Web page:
Sanchez, Luis (ca. 1804–unknown)

By: Mary M. Standifer

Type: Biography

Published: 1952

Updated: July 1, 1995

Luis (Lewis, Louis, or Louie) Sánchez, translator and early settler, was born in Mexico around 1804 of mixed Spanish and Indian parents. He was living in Nacogdoches by 1822, when he took an oath of loyalty to the Mexican government. By 1831 he was listed in the Nacogdoches census as a worker, aged twenty-seven, with a wife, María de Pilar Caro, and two children. Sánchez served intermittently between 1836 and 1850 as interpreter for the Texas and United States governments with six or seven Indian tribes. Sam Houston, who entrusted him with a number of assignments while endeavoring to conclude peace treaties with the various tribes, thought highly of his character and judgment. Along with Indian representatives, government officials, and other interpreters, Sánchez signed the Indian treaty made at Bird's Fort on September 29, 1843. He signed another treaty at Tehuacana Creek on October 9, 1844, and a third-between several tribes and the United States government-on May 15, 1846, at Council Springs in Robertson County. After the Córdova Rebellion of 1838 Sánchez personally provided "for the support of many Mexican women, and children, who were left destitute, in Nacogdoches County." The Texas Congress failed to compensate him for the costs he incurred, and Sánchez was forced to sell some of his property. On November 27, 1834, he had patented 4,428 acres, but by 1840 his holdings had been reduced to 800 acres. In 1840 the traveling board of land commissioners, appointed to verify claims for public land, certified Sánchez's claim for one labor, or 177 acres. On February 2, 1844, the Texas Congress passed a joint resolution expressing thanks to Sánchez for his "important services" in the Córdova Rebellion and "in bringing about peace with the hostile tribes of Indians, on our frontier." On March 16, 1848, the Texas legislature passed another joint resolution making provision for at least partial payment of Sánchez's $880 claim. See also INDIAN RELATIONS.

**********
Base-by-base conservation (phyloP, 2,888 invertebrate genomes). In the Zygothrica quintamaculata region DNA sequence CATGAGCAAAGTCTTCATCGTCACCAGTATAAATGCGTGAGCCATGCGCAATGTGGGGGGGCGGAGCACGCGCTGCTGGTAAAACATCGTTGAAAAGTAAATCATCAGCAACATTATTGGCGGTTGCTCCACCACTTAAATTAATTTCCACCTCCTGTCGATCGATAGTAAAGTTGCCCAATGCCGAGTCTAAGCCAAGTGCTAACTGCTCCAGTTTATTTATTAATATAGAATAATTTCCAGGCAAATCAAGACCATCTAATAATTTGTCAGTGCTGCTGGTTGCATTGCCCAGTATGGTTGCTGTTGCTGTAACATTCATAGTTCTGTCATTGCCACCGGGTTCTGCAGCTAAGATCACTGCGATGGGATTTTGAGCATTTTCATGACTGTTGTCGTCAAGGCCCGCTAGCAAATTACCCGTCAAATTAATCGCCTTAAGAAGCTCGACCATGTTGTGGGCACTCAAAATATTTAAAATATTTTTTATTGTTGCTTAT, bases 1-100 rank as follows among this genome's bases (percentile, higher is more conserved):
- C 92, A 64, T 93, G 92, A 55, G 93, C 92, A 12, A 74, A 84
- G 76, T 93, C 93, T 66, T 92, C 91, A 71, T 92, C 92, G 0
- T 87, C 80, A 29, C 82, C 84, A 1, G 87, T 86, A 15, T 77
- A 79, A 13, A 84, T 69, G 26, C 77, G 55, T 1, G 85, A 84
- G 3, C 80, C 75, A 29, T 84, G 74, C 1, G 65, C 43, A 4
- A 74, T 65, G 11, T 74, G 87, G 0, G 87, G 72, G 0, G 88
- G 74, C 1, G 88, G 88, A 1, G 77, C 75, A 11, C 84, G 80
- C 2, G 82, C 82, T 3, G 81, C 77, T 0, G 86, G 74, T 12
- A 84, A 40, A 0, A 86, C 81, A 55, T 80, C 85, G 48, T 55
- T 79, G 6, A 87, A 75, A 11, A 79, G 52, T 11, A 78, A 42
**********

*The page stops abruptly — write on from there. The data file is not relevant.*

Carolyn Reeves Ericson, Abstract of All Original Texas Land Titles Comprising Grants and Locations to August 31, 1941 (St. Louis: Ingmire, 1981). Carolyn Reeves Ericson, comp., Citizens and Foreigners of the Nacogdoches District, 1809–1836 (2 vols., Nacogdoches, Texas: Ericson, 1981). Carolyn R. Ericson and Frances T. Ingmire, comps., First Settlers of the Republic of Texas (2 vols., Nacogdoches, Texas: Ericson; St. Louis, Missouri: Ingmire, 1982; Printed first by Cruger and Wing, Austin, 1841.). Grant Foreman, "The Texas Comanche Treaty of 1846," Southwestern Historical Quarterly 51 (April 1948). Hans Peter Nielsen Gammel, comp., Laws of Texas, 1822–1897 (10 vols., Austin: Gammel, 1898). Gifford E. White, ed., The 1840 Census of the Republic of Texas (Austin: Pemberton Press, 1966; 2d ed., Vol. 2 of 1840 Citizens of Texas, Austin, 1984). Amelia W. Williams and Eugene C. Barker, eds., The Writings of Sam Houston, 1813–1863 (8 vols., Austin: University of Texas Press, 1938–43; rpt., Austin and New York: Pemberton Press, 1970). Dorman H. Winfrey and James M. Day, eds., Texas Indian Papers (4 vols., Austin: Texas State Library, 1959–61; rpt., 5 vols., Austin: Pemberton Press, 1966). E. W. Winkler, ed., Secret Journals of the Senate, Republic of Texas (Austin, 1911).


  • Peoples
  • Native American
  • Exploration
  • Guides, Scouts, and Interpreters

The following, adapted from the Chicago Manual of Style, 15th edition, is the preferred citation for this entry.

Mary M. Standifer, “Sanchez, Luis,” Handbook of Texas Online, accessed October 16, 2021,

Published by the Texas State Historical Association.

July 1, 1995